NAWC: EPA Final Regs to Address PFAS in Water is Good First Step

April 10, 2024
After the EPA today issued final regulations on restricting harmful “forever chemicals” in the nation’s drinking water, NAWC President and CEO Robert F. Powelson issued the following statement.

PHILADELPHIA – After the Environmental Protection Agency (EPA) today issued final regulations on restricting harmful “forever chemicals” in the nation’s drinking water, the National Association of Water Companies (NAWC) President and CEO Robert F. Powelson issued the following statement: 

In the absence of federal regulations, private, regulated water and wastewater companies who are members of NAWC have been working to control PFAS in their systems as part of their ongoing commitment to their communities to provide safe, reliable service. By establishing a national standard for addressing PFAS in the nation’s water supply, the EPA provides clarity to all states, utilities and their consumers, leveling the playing field.  

NAWC thanks the EPA for recognizing the need for additional flexibility in timing to comply with the final rule but is concerned that estimates on customer costs and the number of water systems impacted are understated.  

What is clear is that meeting these new federal regulations will cost billions of dollars. It’s a cost that will disproportionately fall on water and wastewater customers in small communities and low-income families. The next step must now be to develop a system where the polluters are held responsible for the cleanup, not our consumers.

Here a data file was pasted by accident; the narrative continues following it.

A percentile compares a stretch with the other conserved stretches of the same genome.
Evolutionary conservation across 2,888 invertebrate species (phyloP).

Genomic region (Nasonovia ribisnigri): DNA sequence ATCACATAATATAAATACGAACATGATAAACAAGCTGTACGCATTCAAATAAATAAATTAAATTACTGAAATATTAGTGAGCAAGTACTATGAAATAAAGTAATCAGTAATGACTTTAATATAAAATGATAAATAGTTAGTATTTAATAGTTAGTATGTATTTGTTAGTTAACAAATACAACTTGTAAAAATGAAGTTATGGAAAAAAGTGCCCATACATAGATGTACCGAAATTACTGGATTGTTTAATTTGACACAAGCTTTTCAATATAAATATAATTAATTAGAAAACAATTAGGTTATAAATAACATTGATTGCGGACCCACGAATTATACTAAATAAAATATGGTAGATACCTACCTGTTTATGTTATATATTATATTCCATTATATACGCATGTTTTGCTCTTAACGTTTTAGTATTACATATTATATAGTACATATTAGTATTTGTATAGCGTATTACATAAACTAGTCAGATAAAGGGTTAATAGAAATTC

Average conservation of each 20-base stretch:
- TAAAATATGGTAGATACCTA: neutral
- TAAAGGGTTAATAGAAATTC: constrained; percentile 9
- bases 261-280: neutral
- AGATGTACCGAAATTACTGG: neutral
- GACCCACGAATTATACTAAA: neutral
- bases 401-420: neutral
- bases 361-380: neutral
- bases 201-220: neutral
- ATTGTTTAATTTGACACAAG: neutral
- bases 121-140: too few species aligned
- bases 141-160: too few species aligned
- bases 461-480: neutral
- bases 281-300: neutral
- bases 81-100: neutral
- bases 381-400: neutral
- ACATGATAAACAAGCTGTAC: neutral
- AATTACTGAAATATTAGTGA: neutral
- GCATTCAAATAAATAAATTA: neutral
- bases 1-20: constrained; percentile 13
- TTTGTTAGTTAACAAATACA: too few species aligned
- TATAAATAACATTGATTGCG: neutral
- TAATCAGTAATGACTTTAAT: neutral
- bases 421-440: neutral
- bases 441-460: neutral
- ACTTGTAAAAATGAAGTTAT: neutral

Water utilities do not create or produce PFAS chemicals – nor are they used in the water or wastewater treatment process. Yet water systems and their customers are on the front lines of paying for the cleanup of this contamination – and are doing so within the boundaries of all existing regulations. 

NAWC continues to call on Congress and the EPA to protect water and wastewater consumers from funding the cleanup efforts by enacting laws and regulations to ensure that those who manufactured and used PFAS chemicals are responsible for funding cleanup and treatment.

At the same time, a separate proposal by EPA to designate certain PFAS as hazardous substances under the Comprehensive Environmental Response, Compensation and Liability Act (CERCLA) will add even more of a burden to water and wastewater customers. NAWC is calling on EPA and Congress to provide a CERCLA waiver for these forever chemicals for water and wastewater utilities.

Without a waiver, water and wastewater treatment plants removing those PFAS compounds from drinking water and the environment could be held liable under CERCLA when post-treatment filters are disposed. It’s important that Congress takes action to protect water and wastewater systems that are safeguarding the public by following all applicable rules and regulations for the handling and disposal of PFAS.